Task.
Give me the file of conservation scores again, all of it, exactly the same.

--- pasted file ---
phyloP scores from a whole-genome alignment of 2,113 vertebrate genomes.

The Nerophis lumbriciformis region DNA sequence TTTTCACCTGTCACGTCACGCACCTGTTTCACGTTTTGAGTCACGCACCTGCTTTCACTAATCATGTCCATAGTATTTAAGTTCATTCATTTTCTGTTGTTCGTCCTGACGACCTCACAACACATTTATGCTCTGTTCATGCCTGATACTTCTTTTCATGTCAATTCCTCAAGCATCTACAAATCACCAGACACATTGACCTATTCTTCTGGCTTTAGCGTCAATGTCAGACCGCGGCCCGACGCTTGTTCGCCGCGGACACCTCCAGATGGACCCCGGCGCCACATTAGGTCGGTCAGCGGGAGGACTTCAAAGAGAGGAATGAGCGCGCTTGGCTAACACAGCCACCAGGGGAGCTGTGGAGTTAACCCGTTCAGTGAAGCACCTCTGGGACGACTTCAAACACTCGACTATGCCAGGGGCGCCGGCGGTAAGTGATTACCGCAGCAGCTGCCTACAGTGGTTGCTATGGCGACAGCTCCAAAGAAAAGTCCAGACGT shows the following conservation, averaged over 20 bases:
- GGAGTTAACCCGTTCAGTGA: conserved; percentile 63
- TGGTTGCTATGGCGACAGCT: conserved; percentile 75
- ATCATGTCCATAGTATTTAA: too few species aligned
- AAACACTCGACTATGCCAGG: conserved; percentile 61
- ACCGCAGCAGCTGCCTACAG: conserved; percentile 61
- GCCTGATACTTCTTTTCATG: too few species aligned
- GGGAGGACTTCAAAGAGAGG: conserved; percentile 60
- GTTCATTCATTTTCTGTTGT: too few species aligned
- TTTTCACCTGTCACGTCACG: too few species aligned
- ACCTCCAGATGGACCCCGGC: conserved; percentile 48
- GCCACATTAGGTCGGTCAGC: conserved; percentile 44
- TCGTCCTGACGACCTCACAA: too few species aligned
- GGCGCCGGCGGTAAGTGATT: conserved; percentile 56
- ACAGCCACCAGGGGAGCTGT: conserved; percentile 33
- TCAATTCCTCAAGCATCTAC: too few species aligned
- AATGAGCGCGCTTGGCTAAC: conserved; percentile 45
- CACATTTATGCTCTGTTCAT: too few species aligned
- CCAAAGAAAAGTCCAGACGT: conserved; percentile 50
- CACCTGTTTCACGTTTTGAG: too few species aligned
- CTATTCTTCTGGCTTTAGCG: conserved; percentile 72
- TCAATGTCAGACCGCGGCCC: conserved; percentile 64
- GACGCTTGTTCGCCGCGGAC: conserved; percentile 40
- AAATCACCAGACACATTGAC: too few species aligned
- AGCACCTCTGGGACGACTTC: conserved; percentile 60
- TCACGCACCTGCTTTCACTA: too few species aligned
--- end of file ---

phyloP scores from a whole-genome alignment of 2,113 vertebrate genomes.

The Nerophis lumbriciformis region DNA sequence TTTTCACCTGTCACGTCACGCACCTGTTTCACGTTTTGAGTCACGCACCTGCTTTCACTAATCATGTCCATAGTATTTAAGTTCATTCATTTTCTGTTGTTCGTCCTGACGACCTCACAACACATTTATGCTCTGTTCATGCCTGATACTTCTTTTCATGTCAATTCCTCAAGCATCTACAAATCACCAGACACATTGACCTATTCTTCTGGCTTTAGCGTCAATGTCAGACCGCGGCCCGACGCTTGTTCGCCGCGGACACCTCCAGATGGACCCCGGCGCCACATTAGGTCGGTCAGCGGGAGGACTTCAAAGAGAGGAATGAGCGCGCTTGGCTAACACAGCCACCAGGGGAGCTGTGGAGTTAACCCGTTCAGTGAAGCACCTCTGGGACGACTTCAAACACTCGACTATGCCAGGGGCGCCGGCGGTAAGTGATTACCGCAGCAGCTGCCTACAGTGGTTGCTATGGCGACAGCTCCAAAGAAAAGTCCAGACGT shows the following conservation, averaged over 20 bases:
- GGAGTTAACCCGTTCAGTGA: conserved; percentile 63
- TGGTTGCTATGGCGACAGCT: conserved; percentile 75
- ATCATGTCCATAGTATTTAA: too few species aligned
- AAACACTCGACTATGCCAGG: conserved; percentile 61
- ACCGCAGCAGCTGCCTACAG: conserved; percentile 61
- GCCTGATACTTCTTTTCATG: too few species aligned
- GGGAGGACTTCAAAGAGAGG: conserved; percentile 60
- GTTCATTCATTTTCTGTTGT: too few species aligned
- TTTTCACCTGTCACGTCACG: too few species aligned
- ACCTCCAGATGGACCCCGGC: conserved; percentile 48
- GCCACATTAGGTCGGTCAGC: conserved; percentile 44
- TCGTCCTGACGACCTCACAA: too few species aligned
- GGCGCCGGCGGTAAGTGATT: conserved; percentile 56
- ACAGCCACCAGGGGAGCTGT: conserved; percentile 33
- TCAATTCCTCAAGCATCTAC: too few species aligned
- AATGAGCGCGCTTGGCTAAC: conserved; percentile 45
- CACATTTATGCTCTGTTCAT: too few species aligned
- CCAAAGAAAAGTCCAGACGT: conserved; percentile 50
- CACCTGTTTCACGTTTTGAG: too few species aligned
- CTATTCTTCTGGCTTTAGCG: conserved; percentile 72
- TCAATGTCAGACCGCGGCCC: conserved; percentile 64
- GACGCTTGTTCGCCGCGGAC: conserved; percentile 40
- AAATCACCAGACACATTGAC: too few species aligned
- AGCACCTCTGGGACGACTTC: conserved; percentile 60
- TCACGCACCTGCTTTCACTA: too few species aligned